Is it safe to cook with wooden utensils? Here’s why they can be dangerous to your health

Is it safe to cook with wooden utensils? Here’s why they can be dangerous to your health

Many people may prioritise aesthetics when it comes to buying utensils.

Notice a beautiful set that’s affordable?

Just take my money.

And when buying cooking utensils, some of you might be looking for those that won't scratch your non-stick pots and pans, such as silicone or wooden utensils.

But do you know… Some materials can actually be harmful to our bodies?

Silicone or plastic utensils, for example, can melt under high heat and leech toxic chemicals into your food.

Wooden utensils can also become health hazards if they are of low quality or are poorly made!

Here’s how:

1. Poor-quality wood might turn mouldy in a humid environment — you could be cooking with toxins!

If you buy low-quality wooden kitchenware, some may grow mould if they are kept in a humid environment for a prolonged period of time.

And as most of you already know, here in Singapore and Malaysia, the humidity level is often very high!

This means… higher chance of mould growing on poor-quality wood.

And do you know that exposure to mould for an extended period of time can lead to allergies and respiratory problems such as coughing, wheezing, itchy eyes and skin? According to the CDC, severe reactions to mould can include fever or shortness of breath.

Mould can also produce toxic chemicals called mycotoxins, and if you are using mouldy utensils to cook, this means you could be accidentally consuming these toxins!

Mould and mycotoxins can cause disease and even death when consumed, depending on the amount consumed and the health of the individual.

On the other hand, good quality teakwood utensils are generally mould-resistant. They are also highly insect-resistant due to their high natural oil content.

Simply hang them to dry after washing (and keep them clean and dry) – and they can remain mould-free at regular room humidity even in Southeast Asia.

2. Shiny glaze? Non-food-grade glazes are unsafe when exposed to high heat!

If you’ve been shopping for wooden homeware, you might have realised that some utensils have an exceptionally shiny finish.

Looks appealing?

Actually, this layer of glaze is usually either a layer of synthetic polymer (such as plastic) or at times, non-food-grade glaze.

And they are actually not safe for consumption!

Do you know that when high heat is applied, say when you are deep frying food, this layer may melt and seep into your food?

So be careful whenever you come across utensils that look suspiciously glossy!

3. They might be artificially dyed brown and the dye can seep into your food

Wooden utensils have an appealing aesthetic because of their golden brown colour.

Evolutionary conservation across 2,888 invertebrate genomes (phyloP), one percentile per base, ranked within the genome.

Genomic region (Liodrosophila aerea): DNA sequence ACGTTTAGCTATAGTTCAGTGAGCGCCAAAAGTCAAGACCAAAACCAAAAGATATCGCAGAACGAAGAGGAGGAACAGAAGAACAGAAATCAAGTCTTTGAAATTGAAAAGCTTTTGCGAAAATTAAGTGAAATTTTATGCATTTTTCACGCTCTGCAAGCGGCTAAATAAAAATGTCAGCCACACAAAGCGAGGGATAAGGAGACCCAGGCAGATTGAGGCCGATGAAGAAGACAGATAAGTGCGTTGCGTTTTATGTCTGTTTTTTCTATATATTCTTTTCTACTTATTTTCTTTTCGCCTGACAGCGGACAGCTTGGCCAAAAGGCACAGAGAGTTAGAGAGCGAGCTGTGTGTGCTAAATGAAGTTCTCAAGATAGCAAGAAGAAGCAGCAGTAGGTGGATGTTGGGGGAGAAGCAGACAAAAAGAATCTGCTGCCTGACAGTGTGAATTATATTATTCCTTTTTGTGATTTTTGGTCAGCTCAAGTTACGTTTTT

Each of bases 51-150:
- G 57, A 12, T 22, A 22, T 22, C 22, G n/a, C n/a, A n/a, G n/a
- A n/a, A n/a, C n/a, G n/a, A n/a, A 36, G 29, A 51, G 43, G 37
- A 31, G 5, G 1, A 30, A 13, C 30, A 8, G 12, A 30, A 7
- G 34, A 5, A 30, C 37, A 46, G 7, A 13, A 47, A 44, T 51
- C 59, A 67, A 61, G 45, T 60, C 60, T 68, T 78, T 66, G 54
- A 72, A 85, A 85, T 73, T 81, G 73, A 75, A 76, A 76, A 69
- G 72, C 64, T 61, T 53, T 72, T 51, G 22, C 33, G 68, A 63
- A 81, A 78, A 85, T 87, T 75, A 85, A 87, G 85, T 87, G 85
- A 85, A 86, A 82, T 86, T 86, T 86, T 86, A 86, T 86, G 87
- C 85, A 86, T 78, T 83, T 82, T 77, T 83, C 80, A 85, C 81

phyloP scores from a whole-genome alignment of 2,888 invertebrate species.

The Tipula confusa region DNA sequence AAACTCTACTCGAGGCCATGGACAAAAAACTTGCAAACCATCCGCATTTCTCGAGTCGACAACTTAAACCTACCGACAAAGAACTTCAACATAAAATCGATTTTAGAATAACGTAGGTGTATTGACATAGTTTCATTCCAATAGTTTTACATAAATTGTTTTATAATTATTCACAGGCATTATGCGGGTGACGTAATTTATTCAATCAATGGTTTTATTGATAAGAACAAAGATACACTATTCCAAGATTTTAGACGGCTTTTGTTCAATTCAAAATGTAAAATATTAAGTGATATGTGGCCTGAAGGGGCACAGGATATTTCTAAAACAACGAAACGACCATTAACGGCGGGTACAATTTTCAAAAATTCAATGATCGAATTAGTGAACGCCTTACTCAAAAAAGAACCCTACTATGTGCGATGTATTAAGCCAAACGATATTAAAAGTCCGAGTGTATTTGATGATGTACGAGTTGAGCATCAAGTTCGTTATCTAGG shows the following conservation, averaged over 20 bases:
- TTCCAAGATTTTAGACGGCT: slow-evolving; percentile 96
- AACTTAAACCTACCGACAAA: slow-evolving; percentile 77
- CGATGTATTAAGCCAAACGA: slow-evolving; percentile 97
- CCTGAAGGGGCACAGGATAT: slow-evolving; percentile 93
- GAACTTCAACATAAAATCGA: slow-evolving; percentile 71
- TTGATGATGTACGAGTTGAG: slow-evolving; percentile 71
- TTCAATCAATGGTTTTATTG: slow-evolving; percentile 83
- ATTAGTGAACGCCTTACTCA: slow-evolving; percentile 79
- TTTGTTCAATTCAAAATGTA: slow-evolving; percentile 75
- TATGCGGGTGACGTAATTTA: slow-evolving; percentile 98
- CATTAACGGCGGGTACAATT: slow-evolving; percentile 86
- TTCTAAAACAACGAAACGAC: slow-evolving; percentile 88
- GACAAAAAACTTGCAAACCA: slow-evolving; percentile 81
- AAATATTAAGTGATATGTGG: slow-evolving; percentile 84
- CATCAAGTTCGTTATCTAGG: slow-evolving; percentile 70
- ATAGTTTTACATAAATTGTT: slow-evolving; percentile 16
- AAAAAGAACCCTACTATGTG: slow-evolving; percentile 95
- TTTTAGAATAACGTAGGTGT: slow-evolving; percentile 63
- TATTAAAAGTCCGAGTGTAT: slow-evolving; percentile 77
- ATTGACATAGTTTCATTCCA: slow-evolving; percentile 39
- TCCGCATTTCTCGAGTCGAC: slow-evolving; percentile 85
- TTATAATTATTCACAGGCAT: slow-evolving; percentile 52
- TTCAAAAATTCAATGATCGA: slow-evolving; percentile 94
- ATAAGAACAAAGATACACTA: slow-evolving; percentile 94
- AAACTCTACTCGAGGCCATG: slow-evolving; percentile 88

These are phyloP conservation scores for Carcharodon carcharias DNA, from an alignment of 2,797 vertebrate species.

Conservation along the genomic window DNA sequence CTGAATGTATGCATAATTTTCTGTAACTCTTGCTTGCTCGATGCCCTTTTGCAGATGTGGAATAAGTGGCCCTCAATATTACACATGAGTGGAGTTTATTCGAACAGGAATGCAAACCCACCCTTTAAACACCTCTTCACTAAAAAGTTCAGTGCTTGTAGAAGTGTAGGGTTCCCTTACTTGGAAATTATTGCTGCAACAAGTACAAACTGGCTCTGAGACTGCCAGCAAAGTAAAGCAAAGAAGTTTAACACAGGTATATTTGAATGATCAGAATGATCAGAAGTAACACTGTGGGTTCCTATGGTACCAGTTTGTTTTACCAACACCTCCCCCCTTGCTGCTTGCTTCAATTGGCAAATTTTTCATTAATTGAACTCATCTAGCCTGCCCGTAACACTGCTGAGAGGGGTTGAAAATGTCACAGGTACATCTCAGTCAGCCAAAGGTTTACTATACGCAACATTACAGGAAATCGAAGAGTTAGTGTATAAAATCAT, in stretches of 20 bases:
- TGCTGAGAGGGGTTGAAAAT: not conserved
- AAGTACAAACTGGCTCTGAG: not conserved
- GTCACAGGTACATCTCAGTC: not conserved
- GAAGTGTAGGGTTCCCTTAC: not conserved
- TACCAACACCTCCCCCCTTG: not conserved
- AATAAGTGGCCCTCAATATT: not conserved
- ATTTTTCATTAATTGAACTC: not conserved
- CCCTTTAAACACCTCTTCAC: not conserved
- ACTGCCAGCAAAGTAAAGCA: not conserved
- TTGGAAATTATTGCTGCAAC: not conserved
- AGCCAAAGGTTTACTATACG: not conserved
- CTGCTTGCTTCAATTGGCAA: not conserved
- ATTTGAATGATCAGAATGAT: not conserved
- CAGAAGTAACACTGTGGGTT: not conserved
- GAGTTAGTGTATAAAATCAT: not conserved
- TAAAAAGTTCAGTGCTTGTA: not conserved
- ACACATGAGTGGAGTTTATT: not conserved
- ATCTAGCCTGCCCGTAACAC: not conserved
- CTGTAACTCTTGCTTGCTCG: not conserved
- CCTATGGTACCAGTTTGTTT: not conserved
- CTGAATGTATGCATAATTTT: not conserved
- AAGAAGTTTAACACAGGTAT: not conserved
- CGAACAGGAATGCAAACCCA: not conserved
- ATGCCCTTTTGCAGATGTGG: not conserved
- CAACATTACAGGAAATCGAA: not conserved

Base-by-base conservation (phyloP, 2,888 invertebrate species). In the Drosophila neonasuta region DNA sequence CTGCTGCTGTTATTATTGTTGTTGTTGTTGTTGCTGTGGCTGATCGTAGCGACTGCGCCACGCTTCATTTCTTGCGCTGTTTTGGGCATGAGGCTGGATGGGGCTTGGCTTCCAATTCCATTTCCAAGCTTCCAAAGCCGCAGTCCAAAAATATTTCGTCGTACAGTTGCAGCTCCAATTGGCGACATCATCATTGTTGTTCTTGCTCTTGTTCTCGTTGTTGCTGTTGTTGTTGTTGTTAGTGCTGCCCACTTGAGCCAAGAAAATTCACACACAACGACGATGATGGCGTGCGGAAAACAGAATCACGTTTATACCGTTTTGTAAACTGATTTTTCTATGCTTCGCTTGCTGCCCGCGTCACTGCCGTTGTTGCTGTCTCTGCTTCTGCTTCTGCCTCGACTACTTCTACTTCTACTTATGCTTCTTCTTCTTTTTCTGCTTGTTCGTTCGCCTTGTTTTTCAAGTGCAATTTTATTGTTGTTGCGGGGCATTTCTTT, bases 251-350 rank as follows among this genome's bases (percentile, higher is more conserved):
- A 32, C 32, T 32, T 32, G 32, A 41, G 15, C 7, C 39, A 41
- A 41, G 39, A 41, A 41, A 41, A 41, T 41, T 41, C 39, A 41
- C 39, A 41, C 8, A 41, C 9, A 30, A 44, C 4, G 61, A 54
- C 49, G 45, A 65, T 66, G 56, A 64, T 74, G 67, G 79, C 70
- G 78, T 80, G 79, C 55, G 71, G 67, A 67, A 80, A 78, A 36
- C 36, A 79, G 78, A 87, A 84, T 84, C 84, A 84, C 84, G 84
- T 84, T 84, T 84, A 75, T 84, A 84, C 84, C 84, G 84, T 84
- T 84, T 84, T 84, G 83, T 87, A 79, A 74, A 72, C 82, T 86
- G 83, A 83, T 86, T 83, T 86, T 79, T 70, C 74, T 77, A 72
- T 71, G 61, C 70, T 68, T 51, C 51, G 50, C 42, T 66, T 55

But did you know that some low-quality kitchenware might be dyed brown to make it appear to be of higher quality?

If you boil them, you might actually be able to see the colour come off in the water!

Imagine you’re boiling soup and the dye goes into your food!

On the other hand, teakwood utensils have a natural premium look – their natural wood grains are beautiful, and they do not need any dye to make them look better.

To maintain teakwood utensils in tiptop condition, you just need to occasionally apply natural oil or food-grade beeswax. Any teakwood that looks “old” will be restored to its original golden brown colour and look as good as new!

4. Low-quality wood can crack and cause splinters – and enter your child’s food!

Low-quality wood utensils might end up cracking easily over time due to wear and tear, or when there is impact against a hard surface.

This is because cheaper wood is more brittle – since they are poorly made by having several pieces of wood pieced together.

Cracks may cause little splinters to appear, just like what you might find on some takeaway disposable chopsticks!

Can you imagine if these splinters go into your food or your child’s?

Children might miss it easily, and these can be health hazards if consumed.

They can also get lodged in children’s mouths or throats!

Opt for premium quality wood such as natural teakwood cooking utensils

Wooden utensils are still very popular today.

They don’t easily scratch the surfaces of your non-stick cookware, unlike stainless steel. They also don’t release toxins when exposed to high heat, unlike silicone.

And they have that zen Japanese aesthetic.

While low-quality wooden utensils can be dangerous for your health, teakwood utensils check all the boxes of being a much safer option and still aesthetically pleasing!

They are also highly durable and long-lasting, so your wallet will also thank you!

Now, you can whip up your family meals with a peace of mind, knowing no toxins are getting into your children’s food!


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